No, it isn’t, yet another reason for a full overhaul of the whole system!

fair_deal said...

"as a principle surely “need” rather than population should be the driver? But that (for me) basic principle isn’t even being accepted by the supporters of Barnett, never mind them moving onto the next step, finding correct ways of defining, measuring and analysing what constitutes that “need”."

Best one I heard was an civil service department office getting new carpet laid on top of 6 month old carpet.

Need is insatiable and ultimately undefinable. Only certain needs' will get chosen and that is were it all turns political and regional interests come into play.

I would not wish to exclude need from a new formula but I would want other issues taken into account and if possible budget incentives to reduce need.

Without examining the issue in the depth it requires I'd probably have a mix of population (with some account of age structure), certain identified needs (physical, economic and social) and incentives to tackle need (probably around capital budgets).

The defenders of Barnett may have more understanding of the difficulty of the task of developing a new one.

"But particularly as Unionists our priority should be our idealogy (ie what is best for the nation as whole)?"

Successful politics is a mixture of the ideological and the practical. I believe you are over-estimating the 'threat' that Barnett represents to the nation. It's an issue but not a fundamental destabiliser of the state.

"Of course that’s true, but shouldn’t we as Unionists naturally not be looking at the wider UK picture rather than concentrating on our own small corner?"

Balancing the interest of both, a Union dictated from London is as unwise as a Union dictated from Belfast/Cardiff/Edinburgh. It is about balance.

The challenge you describe is equally true to those who oppose Barnett. In the broader interests of the state is it something to be tolerated? Which reinforces the point that Barnett is not a suitable test of one's Unionism, the argument can be applied to either side.

Devolution also reinforces the dual role.

"If the campaign takes off, we will see real damage."

But it hasn't taken off which makes me wonder if it is one of those issues (regardless of importance) that can't sustain public interest.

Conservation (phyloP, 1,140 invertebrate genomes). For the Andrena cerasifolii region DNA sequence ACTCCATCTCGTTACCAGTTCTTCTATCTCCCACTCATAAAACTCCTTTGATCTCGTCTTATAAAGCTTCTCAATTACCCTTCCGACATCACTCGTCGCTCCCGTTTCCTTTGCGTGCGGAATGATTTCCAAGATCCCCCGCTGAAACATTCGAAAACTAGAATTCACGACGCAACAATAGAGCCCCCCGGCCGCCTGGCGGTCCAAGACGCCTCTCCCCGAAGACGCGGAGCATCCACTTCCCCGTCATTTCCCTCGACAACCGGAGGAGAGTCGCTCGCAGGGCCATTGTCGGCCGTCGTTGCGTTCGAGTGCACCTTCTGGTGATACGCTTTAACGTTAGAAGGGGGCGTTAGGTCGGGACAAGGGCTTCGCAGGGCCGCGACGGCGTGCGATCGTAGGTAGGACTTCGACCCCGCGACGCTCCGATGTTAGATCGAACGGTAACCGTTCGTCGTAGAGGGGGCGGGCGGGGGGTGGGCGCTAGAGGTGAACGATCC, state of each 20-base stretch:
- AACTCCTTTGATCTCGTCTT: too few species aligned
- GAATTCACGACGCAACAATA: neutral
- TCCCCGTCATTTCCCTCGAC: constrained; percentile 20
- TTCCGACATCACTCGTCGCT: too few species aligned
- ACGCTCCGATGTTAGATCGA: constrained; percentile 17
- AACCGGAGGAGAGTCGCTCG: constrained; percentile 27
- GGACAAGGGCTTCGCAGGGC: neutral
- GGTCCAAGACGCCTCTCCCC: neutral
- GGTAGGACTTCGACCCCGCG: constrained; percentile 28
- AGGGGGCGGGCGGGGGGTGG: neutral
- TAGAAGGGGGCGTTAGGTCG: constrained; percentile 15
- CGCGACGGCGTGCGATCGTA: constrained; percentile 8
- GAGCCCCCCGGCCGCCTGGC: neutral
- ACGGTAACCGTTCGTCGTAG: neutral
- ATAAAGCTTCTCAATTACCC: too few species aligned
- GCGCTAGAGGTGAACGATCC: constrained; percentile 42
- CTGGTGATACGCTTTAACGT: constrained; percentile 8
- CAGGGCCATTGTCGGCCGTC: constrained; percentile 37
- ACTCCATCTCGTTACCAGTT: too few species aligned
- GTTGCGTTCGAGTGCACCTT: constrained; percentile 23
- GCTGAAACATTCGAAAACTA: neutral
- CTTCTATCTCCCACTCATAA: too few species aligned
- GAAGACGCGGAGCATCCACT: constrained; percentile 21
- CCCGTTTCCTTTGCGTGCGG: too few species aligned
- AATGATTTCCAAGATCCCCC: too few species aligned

"Or perhaps for the sake of Labour’s continuing hegemony in Scotland and Wales they chose to leave well alone?"

As I said the Tories not Labour were particualr culprits of it so it isn't a Labour conspiracy.

"InpartthisisbecausetheConservativeParty,asthepre-eminentlyunionist
partyatthetime,sofearedanationalistthreattothecontinuationoftheUnitedKingdomthat
wheneverBarnettthreatenedtoproduceembarrassingresultstheyfoundwaystobypassit
throughoutthe1980sandmostofthe1990s." From IPPR fair shares report

IPPR's research actually showed Barnett was beginning to squeeze NI's and Wales's budgets

"The paper finds evidence of the ‘Barnett Squeeze’ in Wales and Northern Ireland between 2002-3 and 2007-08 but not in Scotland:

In Wales spending per head fell from 13% to 8% above the UK average in this period
In Northern spending per head fell from 38% to 21% above the UK average
In Scotland there is little evidence of a spending squeeze. Spending in Scotland declined between 2002-03 and 2004-05 (from 21% above the UK average to 15% above), but it then increased again sharply from 2004-05 onwards."

So it is starting to work to a degree.

"No, it isn’t, yet another reason for a full overhaul of the whole system!"

Then come at it from such an angle and not a test of someone's Unionism and the debate may actually progress.

O'Neill said...

“Without examining the issue in the depth it requires I'd probably have a mix of population (with some account of age structure), certain identified needs (physical, economic and social) and incentives to tackle need (probably around capital budgets).”

All three of your points are connected with “need”- looking at age structure would determine need for childcare provision, pensioner assistance etc.
It’s the definition and working practice connected with “need” that requires fine-tuning, but I believe it is, as far as is humanly possibly, the fairest way to distribute funding.

“Balancing the interest of both, a Union dictated from London is as unwise as a Union dictated from Belfast/Cardiff/Edinburgh. It is about balance.”